India is still struggling to provide proper nutrition for children from the poor sections of the society. In fact, several surveys suggest that India is home to more malnourished children than any other country. A recent study conducted by International Food Policy Research Institute (IFPRI) discovered that teenage pregnancy contributes even more to this problem. It was found that the chances of undernutrition among children born to adolescent mothers were 10 per cent higher than children born to adult mothers. Another fact that came into light was that India is among the 10 countries with the prevalence of most teenage pregnancies. Till now, a link had been established between early pregnancy and child malnutrition, now the fact has been corroborated with numbers.
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One of the authors of the study, Samuel Scott, remarked, "Our study sheds empirical light on pathways between teenage pregnancies and child undernutrition. People have talked about these pathways before, but this data allowed us to put some numbers to those pathways."
Even though, our country has banned marriage for girls less than 18 years of age, a 2016 National Family and Health Survey (NFHS)-4 found that 27 per cent of girls get married before attaining adulthood and 31 per cent of them give birth before they turn 18. Compared to adult mothers, adolescent mothers were shorter, anaemic, and had less access to education, medical facilities and proper nutrition.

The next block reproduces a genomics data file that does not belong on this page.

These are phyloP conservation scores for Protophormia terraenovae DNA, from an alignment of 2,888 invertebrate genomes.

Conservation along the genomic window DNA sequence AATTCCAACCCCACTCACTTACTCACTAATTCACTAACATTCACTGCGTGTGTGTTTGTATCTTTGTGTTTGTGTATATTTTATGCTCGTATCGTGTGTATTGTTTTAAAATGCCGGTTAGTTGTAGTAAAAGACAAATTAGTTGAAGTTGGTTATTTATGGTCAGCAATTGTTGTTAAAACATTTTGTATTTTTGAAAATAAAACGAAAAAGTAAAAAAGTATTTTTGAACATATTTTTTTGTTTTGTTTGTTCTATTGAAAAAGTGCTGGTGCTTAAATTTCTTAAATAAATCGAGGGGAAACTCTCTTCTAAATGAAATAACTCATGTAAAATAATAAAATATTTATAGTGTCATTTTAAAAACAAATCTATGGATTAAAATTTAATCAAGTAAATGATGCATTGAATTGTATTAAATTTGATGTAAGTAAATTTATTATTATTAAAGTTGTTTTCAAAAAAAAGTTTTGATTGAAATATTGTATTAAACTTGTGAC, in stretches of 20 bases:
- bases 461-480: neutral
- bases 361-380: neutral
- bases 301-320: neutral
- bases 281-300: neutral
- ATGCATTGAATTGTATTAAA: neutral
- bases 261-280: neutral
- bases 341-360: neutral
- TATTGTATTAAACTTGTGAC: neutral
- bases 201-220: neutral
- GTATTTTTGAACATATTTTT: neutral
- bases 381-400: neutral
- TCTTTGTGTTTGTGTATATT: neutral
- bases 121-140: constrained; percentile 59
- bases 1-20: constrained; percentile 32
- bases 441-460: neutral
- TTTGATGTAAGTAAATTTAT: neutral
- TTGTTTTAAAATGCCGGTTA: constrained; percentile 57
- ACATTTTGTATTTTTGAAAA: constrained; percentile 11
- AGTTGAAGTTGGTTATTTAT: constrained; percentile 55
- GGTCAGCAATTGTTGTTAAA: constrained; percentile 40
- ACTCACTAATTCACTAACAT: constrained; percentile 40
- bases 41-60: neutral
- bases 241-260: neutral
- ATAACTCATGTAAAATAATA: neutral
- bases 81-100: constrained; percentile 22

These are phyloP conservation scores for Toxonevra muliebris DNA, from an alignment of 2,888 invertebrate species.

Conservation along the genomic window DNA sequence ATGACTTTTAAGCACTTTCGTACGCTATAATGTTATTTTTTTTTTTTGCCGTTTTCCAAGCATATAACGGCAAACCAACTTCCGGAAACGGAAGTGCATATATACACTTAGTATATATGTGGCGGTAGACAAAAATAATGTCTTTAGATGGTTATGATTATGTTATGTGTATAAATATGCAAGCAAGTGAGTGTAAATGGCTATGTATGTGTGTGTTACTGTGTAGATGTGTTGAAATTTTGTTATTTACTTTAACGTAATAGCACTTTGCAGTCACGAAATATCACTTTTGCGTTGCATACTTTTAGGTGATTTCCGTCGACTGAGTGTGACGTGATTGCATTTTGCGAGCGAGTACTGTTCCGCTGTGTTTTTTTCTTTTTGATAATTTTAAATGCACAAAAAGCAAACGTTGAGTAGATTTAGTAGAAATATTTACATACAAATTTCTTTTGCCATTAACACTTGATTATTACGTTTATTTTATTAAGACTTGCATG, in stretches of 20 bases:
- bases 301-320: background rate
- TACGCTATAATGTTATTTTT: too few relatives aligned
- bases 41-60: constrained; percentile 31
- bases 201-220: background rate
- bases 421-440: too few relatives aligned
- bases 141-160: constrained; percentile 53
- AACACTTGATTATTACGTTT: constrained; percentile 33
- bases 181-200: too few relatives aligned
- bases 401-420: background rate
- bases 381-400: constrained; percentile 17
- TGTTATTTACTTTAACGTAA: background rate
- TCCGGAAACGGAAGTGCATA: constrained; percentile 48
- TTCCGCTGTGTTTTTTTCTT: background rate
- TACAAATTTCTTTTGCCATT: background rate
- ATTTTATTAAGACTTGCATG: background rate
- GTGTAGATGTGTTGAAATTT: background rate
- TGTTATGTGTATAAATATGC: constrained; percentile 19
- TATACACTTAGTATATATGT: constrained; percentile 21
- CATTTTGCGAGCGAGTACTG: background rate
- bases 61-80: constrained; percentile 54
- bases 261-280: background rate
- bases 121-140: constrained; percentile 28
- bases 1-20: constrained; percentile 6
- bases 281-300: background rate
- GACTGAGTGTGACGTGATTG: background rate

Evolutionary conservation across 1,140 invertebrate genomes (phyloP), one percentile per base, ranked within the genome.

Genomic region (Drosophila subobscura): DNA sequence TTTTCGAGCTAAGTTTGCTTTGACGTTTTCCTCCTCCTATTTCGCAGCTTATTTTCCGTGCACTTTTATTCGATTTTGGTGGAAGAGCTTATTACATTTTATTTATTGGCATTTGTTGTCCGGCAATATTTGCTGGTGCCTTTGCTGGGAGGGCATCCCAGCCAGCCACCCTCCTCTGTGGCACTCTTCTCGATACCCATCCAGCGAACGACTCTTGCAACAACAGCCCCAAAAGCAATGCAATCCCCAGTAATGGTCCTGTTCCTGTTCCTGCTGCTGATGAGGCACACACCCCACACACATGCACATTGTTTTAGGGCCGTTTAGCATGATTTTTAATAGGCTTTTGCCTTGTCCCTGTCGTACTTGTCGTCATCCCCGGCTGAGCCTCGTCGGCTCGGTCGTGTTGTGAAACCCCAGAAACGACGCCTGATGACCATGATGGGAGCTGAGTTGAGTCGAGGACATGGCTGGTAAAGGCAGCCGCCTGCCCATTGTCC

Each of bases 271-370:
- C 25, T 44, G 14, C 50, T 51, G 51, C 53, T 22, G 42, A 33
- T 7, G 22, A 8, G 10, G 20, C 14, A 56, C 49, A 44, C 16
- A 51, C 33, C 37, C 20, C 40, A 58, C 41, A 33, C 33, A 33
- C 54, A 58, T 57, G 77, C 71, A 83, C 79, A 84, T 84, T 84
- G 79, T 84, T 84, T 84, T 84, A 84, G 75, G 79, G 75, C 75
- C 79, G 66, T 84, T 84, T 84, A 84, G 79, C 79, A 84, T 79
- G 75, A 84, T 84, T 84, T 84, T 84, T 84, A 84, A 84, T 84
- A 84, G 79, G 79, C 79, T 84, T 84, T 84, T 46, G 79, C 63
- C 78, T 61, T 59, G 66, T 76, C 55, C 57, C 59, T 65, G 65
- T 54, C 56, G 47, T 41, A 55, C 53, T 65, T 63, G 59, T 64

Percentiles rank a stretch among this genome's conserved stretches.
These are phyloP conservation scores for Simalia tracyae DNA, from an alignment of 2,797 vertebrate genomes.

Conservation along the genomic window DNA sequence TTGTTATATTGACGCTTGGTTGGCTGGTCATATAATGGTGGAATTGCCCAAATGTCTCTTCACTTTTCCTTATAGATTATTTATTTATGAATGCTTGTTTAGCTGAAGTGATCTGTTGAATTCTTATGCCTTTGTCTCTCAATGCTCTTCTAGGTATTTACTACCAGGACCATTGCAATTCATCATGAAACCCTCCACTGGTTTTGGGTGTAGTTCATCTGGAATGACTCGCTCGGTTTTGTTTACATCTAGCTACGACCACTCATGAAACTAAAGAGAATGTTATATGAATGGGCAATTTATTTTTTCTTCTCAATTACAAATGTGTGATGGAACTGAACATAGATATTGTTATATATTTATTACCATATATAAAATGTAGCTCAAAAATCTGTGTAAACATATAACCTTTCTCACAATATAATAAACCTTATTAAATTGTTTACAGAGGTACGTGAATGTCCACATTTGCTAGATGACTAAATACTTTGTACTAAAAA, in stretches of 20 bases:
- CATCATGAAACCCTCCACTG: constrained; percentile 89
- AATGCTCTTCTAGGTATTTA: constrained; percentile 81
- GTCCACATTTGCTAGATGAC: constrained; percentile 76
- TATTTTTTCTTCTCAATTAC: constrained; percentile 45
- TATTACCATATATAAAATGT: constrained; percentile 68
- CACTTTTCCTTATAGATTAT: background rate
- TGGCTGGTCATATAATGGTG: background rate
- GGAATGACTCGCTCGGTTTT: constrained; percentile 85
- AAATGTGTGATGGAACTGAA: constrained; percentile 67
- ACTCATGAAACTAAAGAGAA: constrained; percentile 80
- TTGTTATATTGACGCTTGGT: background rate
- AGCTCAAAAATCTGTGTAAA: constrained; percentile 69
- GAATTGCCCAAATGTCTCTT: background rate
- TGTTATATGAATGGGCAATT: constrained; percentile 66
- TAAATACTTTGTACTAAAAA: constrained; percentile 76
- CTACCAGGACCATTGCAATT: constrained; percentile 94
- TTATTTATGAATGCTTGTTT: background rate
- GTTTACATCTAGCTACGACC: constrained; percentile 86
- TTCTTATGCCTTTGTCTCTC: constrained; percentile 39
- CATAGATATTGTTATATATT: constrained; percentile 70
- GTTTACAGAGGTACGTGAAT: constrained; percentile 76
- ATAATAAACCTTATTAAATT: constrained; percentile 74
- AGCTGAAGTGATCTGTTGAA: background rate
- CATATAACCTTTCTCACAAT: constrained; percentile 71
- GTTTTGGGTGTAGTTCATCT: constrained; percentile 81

The study - "Social, biological and programmatic factors link adolescent pregnancy to early childhood undernutrition: a path analysis of India's 2016 National Family and Health Survey" - analysed 60,097 mother-child pairs and the findings were published in The Lancet Child Adolescent Health.
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Purnima Menon, co-author of the IFPRI study said, "Unfortunately, in India, early marriage and subsequent pregnancy is often not a deliberate choice, but rather the result of an absence of choices, and of circumstances beyond a girl's control. Continuing schooling, exploring employment opportunities, and delaying marriage and pregnancy are challenges for India's girls that are reinforced through patriarchy and social norms."
"Reducing adolescent pregnancy in India can hasten our progress towards achieving the United Nations' Sustainable Development Goals, particularly those related to poverty, health, nutrition, general well-being, equity, and education," co-author, Phuong Hong Nguyen, pointed out.
The good news is that Indian Government is taking strong measures to suppress early marriage. Central and state government bodies are coming together to monetarily support girls' education, and encourage investment in girls' human capital.